Interview With Father José Galindo Rodrigo
VALENCIA, Spain, 23 OCT. 2006 (ZENIT)
Christianity does not belong to
Christians, but rather is the property of Christ, "who wills to save
everyone," says the author of a book on religious pluralism.
Father José Galindo Rodrigo, an Augustinian Recollect, wrote "The
Powerful Saving Force of Christ: A Guide for Christians Given the
Present Religious Pluralism," published by the Trinitarian Secretariat
The priest, who teaches theological anthropology at the University of
Valencia, shared some of his insights with ZENIT.
Q: Does present-day religious pluralism blur the saving power of Christ?
Father Galindo: Present-day religious pluralism exactly as it is often
conceived, indeed blurs the saving power of Christ. If one thinks that
all religions save, then Christ is diminished. But to equate, when
things are not equal, is an injustice and an error.
Q: Other religions are also God's instruments of salvation. How are they
reconciled with Jesus Christ, sole personal cause of salvation of the
whole of humanity?
Father Galindo: Other religions are also God's instruments of salvation,
because having truths and values, according to several documents of the
Church, they can serve, and in fact serve so that God can save faithful
of those religions though always through the merits of Christ, who is
the only Savior of all.
The founders of the great religions are teachers, and in a certain
measure, models for humanity
Lao-tzu, Buddha, Krishna, Mohammed, etc.
But solely and exclusively, Christ, in addition to supreme teacher and
perfect model, is the savior of the whole of humanity in general and of
each and all human beings in particular.
Religions, no matter which they are, and Christ are not on the same
plane. Religions, including the Christian, are means or instruments,
whereas Christ is the personal cause of salvation. It is the individual,
the person whom he saves
salvation is the action of a personal being
making use of those means or instruments which religions are.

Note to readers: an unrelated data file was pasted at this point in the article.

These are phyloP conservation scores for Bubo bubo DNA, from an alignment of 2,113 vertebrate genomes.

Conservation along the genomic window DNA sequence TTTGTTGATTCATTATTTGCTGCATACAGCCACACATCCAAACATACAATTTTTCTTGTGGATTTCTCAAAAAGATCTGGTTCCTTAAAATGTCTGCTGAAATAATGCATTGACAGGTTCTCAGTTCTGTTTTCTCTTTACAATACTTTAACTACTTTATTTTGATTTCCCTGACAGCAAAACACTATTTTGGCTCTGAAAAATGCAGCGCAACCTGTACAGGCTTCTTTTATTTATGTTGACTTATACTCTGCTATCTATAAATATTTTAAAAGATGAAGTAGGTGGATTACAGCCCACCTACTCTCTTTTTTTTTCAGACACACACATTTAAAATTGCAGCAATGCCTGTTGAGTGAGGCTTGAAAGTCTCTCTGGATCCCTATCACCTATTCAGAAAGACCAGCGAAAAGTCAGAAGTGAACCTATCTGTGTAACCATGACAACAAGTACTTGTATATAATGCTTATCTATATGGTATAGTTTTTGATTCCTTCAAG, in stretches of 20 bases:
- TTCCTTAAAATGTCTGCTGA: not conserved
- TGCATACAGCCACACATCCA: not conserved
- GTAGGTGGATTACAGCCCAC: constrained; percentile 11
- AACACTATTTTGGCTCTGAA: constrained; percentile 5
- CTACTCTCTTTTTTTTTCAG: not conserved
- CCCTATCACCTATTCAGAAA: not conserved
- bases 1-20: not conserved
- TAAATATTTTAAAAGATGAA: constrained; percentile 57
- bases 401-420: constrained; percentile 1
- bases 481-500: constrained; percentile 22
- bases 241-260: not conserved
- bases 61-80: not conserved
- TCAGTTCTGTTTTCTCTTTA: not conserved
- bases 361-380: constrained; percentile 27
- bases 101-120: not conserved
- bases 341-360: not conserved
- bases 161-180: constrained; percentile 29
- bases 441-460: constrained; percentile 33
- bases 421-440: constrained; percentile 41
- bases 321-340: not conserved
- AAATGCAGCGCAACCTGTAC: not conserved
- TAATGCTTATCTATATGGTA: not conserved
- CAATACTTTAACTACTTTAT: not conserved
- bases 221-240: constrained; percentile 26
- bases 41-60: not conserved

The one who saves is unique, Christ, while the means of which he makes
us, some better than others, can be and are several and different, and
the different religions are these means. Both truths are reconciled if
we speak of religions and of Christ with precision.
Religions don't save
none of them
but rather are instruments of which the only personal agent, Christ,
makes use to save. However, it is not correct either to say that
religions are foreign to the event of the salvation of human beings, as
they are means or instruments of it, given their truths and values.
Q: An equalitarian religious pluralism
"All religions are valid"
is as dangerous as an absolute exclusivity
"Only Christianity is right and other religions don't contribute
anything." How do you think a balance can be found?
Father Galindo: An equalitarian or undifferentiated pluralism is
erroneous, as it is obvious that not all religions are equal.
Moreover, this would imply falling into the error that Christ, being the
Son of God, has not founded a religion that is superior to the others,
which implies that Christ either was not serious in founding
Christianity or that he is not God. The former is absurd, while the
latter is a heresy for a Christian.
Absolutism is not correct either in affirming that only Christianity is
right, because the great religions coincide in some things
truths and values
with Christianity. ...
Q: Might the new name of "interreligious dialogue" be to consider other
religions as "valid" in promoting values?
Father Galindo: As Benedict XVI is highlighting, and John Paul II also
did, religions must be allies in many important things for the good of
In time, I hope that Christ will be ever more known by very many people
who will end by being better followers of his then those of us who now
say we are Christians. ZE06102324